Possible muscle disease therapeutic target found

The study of muscular system protein myostatin has been of great interest to researchers as a potential therapeutic target for people with muscular disorders. Although much is known about how myostatin affects muscle growth, there has been disagreement about what types of muscle cells it acts upon. New research from a team including Carnegie's Chen-Ming Fan and Christoph Lepper narrows down the field to one likely type of cell. Their work is published the week of August 6 by Proceedings of the National Academy of Sciences.

Myostatin is known to inhibit muscle growth and its function is common in many mammals, including cows, sheep, dogs, humans, and mice. lacking in myostatin have muscle mass that is almost double that of normal mice. This property is what makes it an attractive potential . By inhibiting myostatin a drug could, in theory, promote muscle growth, even in a person with a muscular disease.

There has been considerable debate about which types of are targeted by myostatin: fibrous muscle cells called myofibers, or muscle stem cells called . The satellite cells are activated by muscular injury, begin to divide, and fuse to myofibers. Some studies seem to indicate myostatin targets satellite cells, others indicate myofibers.

The research team, co-led by Fan and Se-Jin Lee, who is a former Carnegie Staff Associate and currently at Johns Hopkins University Medical School, used a variety of techniques—both genetic and pharmacological—and determined that the muscle growth caused by inhibiting myostatin does not significantly involve the incorporation of satellite cells into myofibers.

This finding has major implications for the possible use of myostatin as a clinical target. There are outstanding questions about how a drug designed to target myostatin would work in clinical conditions in which patient's satellite cells are depleted. For example, in diseases like muscular dystrophy, satellite cells are believed to compensate for degenerated muscle cells in the early stages of the disease, causing the pool of these stem cells to shrink over time. This work raises the possibility that these patients might still benefit from myostatin inhibitors.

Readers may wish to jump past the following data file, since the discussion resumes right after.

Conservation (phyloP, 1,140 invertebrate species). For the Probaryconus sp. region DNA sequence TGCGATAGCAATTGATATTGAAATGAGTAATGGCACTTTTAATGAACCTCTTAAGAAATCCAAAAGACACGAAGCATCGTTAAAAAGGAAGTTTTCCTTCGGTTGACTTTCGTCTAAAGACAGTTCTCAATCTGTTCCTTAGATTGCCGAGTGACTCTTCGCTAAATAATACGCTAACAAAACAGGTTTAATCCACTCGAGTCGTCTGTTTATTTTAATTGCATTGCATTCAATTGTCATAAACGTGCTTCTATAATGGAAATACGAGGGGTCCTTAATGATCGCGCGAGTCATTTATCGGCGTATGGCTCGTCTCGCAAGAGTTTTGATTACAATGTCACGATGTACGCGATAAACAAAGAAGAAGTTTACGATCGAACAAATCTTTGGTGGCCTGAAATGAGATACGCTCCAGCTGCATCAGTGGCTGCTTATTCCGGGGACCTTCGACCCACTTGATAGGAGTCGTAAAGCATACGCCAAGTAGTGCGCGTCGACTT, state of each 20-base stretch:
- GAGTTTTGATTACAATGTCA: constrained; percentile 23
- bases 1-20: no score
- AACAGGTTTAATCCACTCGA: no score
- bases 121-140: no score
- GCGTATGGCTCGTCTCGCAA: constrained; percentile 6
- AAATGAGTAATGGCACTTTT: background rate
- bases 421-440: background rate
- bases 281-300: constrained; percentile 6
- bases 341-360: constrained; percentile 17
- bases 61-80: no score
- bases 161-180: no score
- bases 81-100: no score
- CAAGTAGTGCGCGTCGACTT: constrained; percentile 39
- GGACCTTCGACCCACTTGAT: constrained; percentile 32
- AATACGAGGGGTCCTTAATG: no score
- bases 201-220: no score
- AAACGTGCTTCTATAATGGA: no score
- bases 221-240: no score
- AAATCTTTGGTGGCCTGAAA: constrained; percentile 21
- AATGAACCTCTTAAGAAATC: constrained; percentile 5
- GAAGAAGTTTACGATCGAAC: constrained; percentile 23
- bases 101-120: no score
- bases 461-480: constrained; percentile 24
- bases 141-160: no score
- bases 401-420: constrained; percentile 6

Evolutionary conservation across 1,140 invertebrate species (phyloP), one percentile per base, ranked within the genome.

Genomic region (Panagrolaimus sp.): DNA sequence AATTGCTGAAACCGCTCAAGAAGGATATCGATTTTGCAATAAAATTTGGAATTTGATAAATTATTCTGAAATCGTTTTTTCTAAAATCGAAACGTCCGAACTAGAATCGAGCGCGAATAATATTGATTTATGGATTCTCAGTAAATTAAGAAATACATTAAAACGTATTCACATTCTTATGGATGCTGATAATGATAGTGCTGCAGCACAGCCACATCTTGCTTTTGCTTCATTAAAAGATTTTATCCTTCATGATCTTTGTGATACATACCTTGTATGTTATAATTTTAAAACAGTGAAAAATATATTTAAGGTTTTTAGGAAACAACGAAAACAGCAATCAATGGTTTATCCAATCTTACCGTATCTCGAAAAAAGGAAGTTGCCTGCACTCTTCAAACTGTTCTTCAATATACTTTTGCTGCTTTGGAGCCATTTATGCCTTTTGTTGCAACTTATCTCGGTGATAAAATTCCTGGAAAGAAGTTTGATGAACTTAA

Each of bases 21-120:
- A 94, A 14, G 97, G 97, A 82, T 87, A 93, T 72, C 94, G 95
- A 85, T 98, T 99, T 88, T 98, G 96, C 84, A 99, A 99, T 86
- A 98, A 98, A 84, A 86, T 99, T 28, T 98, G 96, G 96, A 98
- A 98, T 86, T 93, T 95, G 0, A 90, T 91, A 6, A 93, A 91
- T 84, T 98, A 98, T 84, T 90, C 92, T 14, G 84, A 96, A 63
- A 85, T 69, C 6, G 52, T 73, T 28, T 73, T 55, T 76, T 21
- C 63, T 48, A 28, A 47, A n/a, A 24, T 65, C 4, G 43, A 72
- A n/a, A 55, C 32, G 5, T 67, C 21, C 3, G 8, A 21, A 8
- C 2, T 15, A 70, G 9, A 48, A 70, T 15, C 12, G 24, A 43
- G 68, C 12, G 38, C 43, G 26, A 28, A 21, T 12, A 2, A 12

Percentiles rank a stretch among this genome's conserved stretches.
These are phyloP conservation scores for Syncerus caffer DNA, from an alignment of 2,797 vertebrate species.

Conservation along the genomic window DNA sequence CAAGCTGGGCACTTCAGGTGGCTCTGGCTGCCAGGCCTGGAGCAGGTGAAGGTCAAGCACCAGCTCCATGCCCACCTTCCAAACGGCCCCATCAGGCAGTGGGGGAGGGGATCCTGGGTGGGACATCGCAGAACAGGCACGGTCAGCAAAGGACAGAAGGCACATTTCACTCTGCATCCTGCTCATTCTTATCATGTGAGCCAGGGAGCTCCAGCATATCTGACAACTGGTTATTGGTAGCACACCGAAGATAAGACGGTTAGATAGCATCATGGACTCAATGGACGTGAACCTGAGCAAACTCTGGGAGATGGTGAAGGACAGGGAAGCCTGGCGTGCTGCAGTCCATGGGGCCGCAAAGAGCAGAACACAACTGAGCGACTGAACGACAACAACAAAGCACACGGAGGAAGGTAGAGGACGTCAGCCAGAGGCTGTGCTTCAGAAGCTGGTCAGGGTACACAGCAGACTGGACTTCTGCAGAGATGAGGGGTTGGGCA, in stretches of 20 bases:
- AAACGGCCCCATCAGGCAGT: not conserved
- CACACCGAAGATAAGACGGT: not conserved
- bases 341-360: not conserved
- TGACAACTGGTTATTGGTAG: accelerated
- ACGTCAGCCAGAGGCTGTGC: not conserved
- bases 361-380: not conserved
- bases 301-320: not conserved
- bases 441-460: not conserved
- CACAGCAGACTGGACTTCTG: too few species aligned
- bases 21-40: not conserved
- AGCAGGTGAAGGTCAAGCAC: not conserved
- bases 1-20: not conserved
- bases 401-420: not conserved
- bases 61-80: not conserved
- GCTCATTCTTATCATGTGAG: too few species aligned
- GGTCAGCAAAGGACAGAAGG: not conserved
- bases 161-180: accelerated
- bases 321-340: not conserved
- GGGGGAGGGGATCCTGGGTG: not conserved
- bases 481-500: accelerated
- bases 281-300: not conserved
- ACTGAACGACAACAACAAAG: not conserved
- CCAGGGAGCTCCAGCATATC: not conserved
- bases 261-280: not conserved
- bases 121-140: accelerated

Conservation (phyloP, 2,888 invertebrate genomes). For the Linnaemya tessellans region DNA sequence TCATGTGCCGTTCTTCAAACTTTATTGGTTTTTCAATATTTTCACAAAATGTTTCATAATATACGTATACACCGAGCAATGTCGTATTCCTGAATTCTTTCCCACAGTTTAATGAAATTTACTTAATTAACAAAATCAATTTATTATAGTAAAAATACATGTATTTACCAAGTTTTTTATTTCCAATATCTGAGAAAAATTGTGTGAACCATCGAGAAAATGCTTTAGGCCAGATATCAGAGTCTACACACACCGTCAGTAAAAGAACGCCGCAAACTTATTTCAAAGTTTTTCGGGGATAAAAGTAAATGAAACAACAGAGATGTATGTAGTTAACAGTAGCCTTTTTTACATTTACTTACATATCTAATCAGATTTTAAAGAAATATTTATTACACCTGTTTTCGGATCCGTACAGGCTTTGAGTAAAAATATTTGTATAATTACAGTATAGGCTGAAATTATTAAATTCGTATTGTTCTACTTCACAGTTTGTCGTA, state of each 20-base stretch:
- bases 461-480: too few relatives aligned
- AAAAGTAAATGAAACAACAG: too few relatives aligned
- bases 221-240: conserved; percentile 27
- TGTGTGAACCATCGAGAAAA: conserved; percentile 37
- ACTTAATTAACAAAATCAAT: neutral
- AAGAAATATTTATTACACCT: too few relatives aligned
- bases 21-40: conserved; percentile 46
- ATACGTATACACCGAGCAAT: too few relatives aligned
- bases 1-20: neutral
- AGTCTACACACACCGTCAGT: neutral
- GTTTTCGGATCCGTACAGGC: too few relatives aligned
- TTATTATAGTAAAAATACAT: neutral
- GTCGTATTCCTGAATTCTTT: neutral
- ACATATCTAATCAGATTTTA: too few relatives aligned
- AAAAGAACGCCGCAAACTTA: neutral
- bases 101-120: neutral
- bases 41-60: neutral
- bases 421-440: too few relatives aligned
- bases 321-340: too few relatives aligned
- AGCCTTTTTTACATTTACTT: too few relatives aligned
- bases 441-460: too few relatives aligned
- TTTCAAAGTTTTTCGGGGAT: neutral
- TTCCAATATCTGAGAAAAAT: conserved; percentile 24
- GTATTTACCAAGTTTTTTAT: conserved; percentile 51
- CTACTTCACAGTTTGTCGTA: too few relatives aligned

"More work is needed to determine whether these findings are applicable to various clinical conditions, such as exercise, injury, and sarcopenia—degenerative loss of muscle mass associated with aging," Fan said. "However, our findings initially indicate that many different diseases affecting the muscular system could potentially be responsive to drugs that inhibit and thus promote muscle growth, without regard to the status of the muscle stem cell pool."

Related Stories

'Mighty mice' made mightier

Aug 29, 2007

The Johns Hopkins scientist who first showed that the absence of the protein myostatin leads to oversized muscles in mice and men has now found a second protein, follistatin, whose overproduction in mice lacking ...

New kind of mutation is reported

Jun 05, 2006

Belgium scientists say they have discovered a new kind of mutation that might be at the origin of many phenotypes in various species.

Researchers Shed Light on Muscle Growth Regulator

Jul 30, 2009

(PhysOrg.com) -- Research at the University of Cincinnati has led to the first published structure of myostatin, a protein that regulates muscle growth in animals, offering hope for major advances in the fight ...

Recommended for you

Unlocking the secrets of pulmonary hypertension

8 hours ago

A UAlberta team has discovered that a protein that plays a critical role in metabolism, the process by which the cell generates energy from foods, is important for the development of pulmonary hypertension, a deadly disease.

New molecule sneaks medicines across the blood/brain barrier

13 hours ago

Delivering life-saving drugs across the blood-brain barrier (BBB) might become a little easier thanks to a new report published in the November 2014 issue of The FASEB Journal. In the report, scientists describe an antibo ...

User comments

Please sign in to add a comment. Registration is free, and takes less than a minute. Read more

Click here to reset your password.
Sign in to get notified via email when new comments are made.